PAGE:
where A is the additive value, D is the dominance value, and I is the epistasis. These values can be interpreted mechanically as gene actions. The additive value A arises from additive allele effects, D arises from the interaction between alleles at the same locus, and I arises from all the other allelic interactions notably those between alleles at different loci. This molecular definitions imply a statistical meaning. The additive value A also called ‘breeding value’ is additively transmitted, meaning that offspring inherits, on average, the mean of their parents breeding values. At the individual level, each sib is characterized by a Mendelian sampling term that comes from the segregation of different maternal and paternal alleles, resulting in a breeding value that deviates from that of other sibs, and from the mean parental value. The dominance value D expresses in particular the statistical interaction between the parents, i.e. in the full-sib family effects. All the genetic effects that are neither A nor D are considered to constitute the epistasis value I. Just like eq. 1, eq. 3 leads to the variance decomposition: σ2P = σ2A + σ2D + σ2I + σ2E.

**Environment and the variance decomposition**

The variance decomposition as presented in eq. 2 assumes two hypothesis. First, it assumes that genotypes and environments are independent, so that there is no structure in the distribution of the genotypes within the environment. Second, that genotypes and environment are not interactive. In other words, this means that the phenotypic expression of genotypes is conditioned by the environment to which they are exposed in an additive way only, i.e. the reaction norms are parallel. Taking into account the deviations from both hypothesis, eq. 2 becomes (Falconer and Mackay 1996): σ2P = σ2G + σ2E + 2 cov(G, E) + σ2G×E.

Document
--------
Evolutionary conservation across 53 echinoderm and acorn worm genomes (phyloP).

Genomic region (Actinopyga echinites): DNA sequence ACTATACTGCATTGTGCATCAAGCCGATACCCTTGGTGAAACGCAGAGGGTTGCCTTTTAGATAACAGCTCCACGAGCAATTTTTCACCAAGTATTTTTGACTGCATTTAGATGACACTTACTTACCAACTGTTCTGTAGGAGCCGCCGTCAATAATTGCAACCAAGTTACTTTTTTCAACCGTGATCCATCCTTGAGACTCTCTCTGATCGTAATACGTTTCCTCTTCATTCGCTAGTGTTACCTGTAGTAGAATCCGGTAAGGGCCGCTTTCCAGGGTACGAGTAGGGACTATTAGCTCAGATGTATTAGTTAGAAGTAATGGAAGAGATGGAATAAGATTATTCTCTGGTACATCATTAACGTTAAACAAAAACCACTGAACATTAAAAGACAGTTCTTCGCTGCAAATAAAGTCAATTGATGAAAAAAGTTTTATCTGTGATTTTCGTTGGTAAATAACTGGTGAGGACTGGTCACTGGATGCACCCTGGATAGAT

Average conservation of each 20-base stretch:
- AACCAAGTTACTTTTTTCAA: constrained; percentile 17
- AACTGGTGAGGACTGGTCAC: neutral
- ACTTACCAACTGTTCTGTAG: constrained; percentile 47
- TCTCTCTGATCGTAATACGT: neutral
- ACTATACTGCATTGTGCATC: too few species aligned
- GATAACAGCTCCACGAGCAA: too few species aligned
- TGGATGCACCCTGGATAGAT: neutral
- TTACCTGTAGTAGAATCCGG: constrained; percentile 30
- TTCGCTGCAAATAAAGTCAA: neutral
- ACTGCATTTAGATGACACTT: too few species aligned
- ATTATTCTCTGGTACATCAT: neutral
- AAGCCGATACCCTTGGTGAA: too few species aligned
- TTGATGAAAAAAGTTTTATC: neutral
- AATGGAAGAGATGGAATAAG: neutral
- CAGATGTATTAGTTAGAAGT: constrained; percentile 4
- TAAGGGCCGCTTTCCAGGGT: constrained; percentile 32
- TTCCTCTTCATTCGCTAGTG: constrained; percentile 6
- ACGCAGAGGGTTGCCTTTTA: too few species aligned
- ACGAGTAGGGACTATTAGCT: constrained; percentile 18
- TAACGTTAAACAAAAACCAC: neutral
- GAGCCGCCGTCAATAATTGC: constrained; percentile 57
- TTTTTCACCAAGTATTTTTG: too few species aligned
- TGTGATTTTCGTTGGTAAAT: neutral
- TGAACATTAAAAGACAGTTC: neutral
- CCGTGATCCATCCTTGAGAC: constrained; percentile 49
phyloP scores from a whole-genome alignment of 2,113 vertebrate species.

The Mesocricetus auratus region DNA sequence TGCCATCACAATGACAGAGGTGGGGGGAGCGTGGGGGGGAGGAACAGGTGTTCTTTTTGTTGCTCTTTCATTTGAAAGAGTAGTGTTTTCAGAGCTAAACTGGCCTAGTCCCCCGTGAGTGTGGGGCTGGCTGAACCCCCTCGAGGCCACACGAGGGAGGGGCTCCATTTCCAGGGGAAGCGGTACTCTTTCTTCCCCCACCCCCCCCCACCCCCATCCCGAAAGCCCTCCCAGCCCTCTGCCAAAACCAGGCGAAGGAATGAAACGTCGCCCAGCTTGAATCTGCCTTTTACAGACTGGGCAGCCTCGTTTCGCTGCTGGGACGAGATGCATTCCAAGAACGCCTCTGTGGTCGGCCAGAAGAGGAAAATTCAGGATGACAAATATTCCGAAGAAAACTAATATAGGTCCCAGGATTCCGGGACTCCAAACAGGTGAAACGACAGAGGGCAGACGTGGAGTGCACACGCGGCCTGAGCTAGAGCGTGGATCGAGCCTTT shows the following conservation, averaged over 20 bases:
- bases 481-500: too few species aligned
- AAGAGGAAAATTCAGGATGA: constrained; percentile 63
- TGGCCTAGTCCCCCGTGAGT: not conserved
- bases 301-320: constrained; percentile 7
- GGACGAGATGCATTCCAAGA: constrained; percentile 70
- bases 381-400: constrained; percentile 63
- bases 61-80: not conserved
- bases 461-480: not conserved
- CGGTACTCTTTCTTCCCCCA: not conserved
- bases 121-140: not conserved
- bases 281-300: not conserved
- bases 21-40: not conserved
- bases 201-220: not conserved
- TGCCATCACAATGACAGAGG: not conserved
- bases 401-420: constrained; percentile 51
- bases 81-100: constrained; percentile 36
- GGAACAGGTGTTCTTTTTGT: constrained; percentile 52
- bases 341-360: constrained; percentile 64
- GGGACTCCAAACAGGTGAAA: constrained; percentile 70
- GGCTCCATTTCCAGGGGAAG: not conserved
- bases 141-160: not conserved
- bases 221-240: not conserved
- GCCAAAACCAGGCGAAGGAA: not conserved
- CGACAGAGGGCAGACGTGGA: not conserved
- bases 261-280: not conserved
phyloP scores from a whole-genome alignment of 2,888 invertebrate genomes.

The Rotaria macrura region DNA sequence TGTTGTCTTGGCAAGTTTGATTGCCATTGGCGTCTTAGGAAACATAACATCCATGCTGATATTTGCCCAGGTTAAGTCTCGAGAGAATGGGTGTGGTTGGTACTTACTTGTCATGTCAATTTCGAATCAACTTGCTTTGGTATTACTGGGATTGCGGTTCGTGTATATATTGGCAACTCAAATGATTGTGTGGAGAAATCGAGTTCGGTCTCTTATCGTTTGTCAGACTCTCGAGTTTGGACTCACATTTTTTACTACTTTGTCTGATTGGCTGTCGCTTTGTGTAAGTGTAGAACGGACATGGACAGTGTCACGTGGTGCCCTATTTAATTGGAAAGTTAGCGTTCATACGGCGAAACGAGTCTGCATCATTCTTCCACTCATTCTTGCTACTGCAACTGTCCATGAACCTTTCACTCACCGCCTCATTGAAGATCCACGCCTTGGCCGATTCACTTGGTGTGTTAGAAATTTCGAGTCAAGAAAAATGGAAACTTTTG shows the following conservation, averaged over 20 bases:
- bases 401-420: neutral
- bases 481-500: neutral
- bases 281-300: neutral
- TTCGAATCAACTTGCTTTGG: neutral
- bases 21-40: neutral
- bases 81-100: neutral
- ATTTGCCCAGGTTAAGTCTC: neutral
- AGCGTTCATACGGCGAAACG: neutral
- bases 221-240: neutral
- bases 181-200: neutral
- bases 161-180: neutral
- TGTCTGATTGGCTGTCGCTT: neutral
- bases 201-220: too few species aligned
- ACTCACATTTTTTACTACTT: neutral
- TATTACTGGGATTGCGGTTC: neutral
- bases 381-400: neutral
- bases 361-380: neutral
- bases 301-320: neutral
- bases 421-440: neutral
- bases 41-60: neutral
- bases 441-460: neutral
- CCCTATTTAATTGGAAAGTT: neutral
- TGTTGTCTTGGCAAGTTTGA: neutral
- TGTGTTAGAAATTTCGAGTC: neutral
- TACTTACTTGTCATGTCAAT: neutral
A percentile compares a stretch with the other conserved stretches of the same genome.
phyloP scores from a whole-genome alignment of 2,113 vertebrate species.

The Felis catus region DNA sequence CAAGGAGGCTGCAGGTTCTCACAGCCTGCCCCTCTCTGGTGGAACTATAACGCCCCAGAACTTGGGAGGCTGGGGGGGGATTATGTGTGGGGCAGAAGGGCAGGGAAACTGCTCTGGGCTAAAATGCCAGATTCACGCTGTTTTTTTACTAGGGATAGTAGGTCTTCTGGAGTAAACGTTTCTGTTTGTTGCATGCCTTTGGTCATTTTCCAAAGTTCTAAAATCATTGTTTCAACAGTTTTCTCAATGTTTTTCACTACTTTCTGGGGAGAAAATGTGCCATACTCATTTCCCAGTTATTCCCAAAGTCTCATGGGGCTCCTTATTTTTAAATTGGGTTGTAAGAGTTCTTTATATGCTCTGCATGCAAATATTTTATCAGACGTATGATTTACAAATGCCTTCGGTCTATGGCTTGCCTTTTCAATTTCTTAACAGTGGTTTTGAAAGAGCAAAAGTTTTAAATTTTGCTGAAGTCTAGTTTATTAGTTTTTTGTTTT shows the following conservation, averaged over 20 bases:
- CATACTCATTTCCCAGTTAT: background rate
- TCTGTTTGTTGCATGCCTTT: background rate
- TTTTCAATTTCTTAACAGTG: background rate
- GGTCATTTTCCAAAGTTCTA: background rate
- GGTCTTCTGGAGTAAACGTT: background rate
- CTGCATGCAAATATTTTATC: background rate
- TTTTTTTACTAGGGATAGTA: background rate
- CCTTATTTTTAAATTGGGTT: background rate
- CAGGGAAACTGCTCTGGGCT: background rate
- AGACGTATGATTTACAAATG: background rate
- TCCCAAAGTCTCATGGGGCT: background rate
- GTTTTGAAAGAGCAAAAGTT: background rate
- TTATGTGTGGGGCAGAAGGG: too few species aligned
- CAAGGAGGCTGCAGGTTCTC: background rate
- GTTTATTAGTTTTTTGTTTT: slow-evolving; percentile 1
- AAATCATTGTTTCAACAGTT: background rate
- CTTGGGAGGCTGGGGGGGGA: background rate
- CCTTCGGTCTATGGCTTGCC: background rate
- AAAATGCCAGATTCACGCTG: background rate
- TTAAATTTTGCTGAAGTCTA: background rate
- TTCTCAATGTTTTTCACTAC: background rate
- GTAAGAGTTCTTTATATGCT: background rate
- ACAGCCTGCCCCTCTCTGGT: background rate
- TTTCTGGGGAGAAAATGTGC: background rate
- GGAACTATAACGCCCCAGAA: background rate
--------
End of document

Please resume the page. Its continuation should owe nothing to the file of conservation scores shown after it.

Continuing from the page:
where cov(G, E) is the covariance between genotype and environment, and σ2G×E is the variance due to genotype-by-environment interactions (G×E). In the wild, due to natural selection, we can expect the genotypes to be distributed according to the environmental constraints. However, this is not necessarily true in breeding experiments such as progeny tests, where genotypes are purposely randomly distributed in controlled trials, within given environments. For this reason, in practice, it is common to accept the hypothesis of independence between G and E and to neglect the cov(G, E) term. On the other hand, the question of G×E is important in breeding and central in this dissertation. Indeed, G×E is the statistical manifestation of genetic variance of plasticity (Primer 2004).

In order to illustrate the importance of G×E in quantitative genetics and especially in breeding, let’s consider two genotypes G1 and G2 whose phenotypes are expressed in two environments E1 and E2, as seen in Fig. 3. In this example, the ranking of the genotype on their ability to produce a high phenotypic value changes depending on the environment. The G×E interaction is therefore critical in this example, and it makes the breeder task trickier as none of the two genotypes is globally better than the other. Beside the effect of G×E on the relative performances between genotypes, there is also an effect of G×E on the variance components. Let’s consider that G1 and G2 are representative samples from a larger set of genotypes. To the extent of the representativity of G1 and G2, the genetic variance (σ2G) expressed in E1 is much lower than the genetic variance expressed in E2. This is symbolized on the left of Fig. 3 by the much narrower normal distribution of genotypic values in E1 (upper normal distribution) than in E2 (lower normal distribution). Beside the effect of G×E on the genetic variance, it is also intuitive that the environment may affect directly the environmental variance (σ2E). Therefore, all components of the heritability can be affected by the environment.

For simplicity sake, the term G×E is used whereas, often, additive-by-environment interactions are actually meant (this is the same commonly accepted mistake as using the term ‘genetic correlation’ when meaning rA). In this dissertation, G×E will always implicitly refer to additive-by-environment interactions.

### Increment cores data

Increment cores were collected in all three sites. In SA and in SS, all trees were sampled. This implied a special effort in SS to harvest the cores from trees before they were felled. In PC, only 1 tree per plot was randomly sampled (i.e. all ortets were represented by a single ramet). A summary of the age at sampling, and the size of the samples that were finally used are provided in the Appendix 1, Table 7 of Marchal et al. (2017).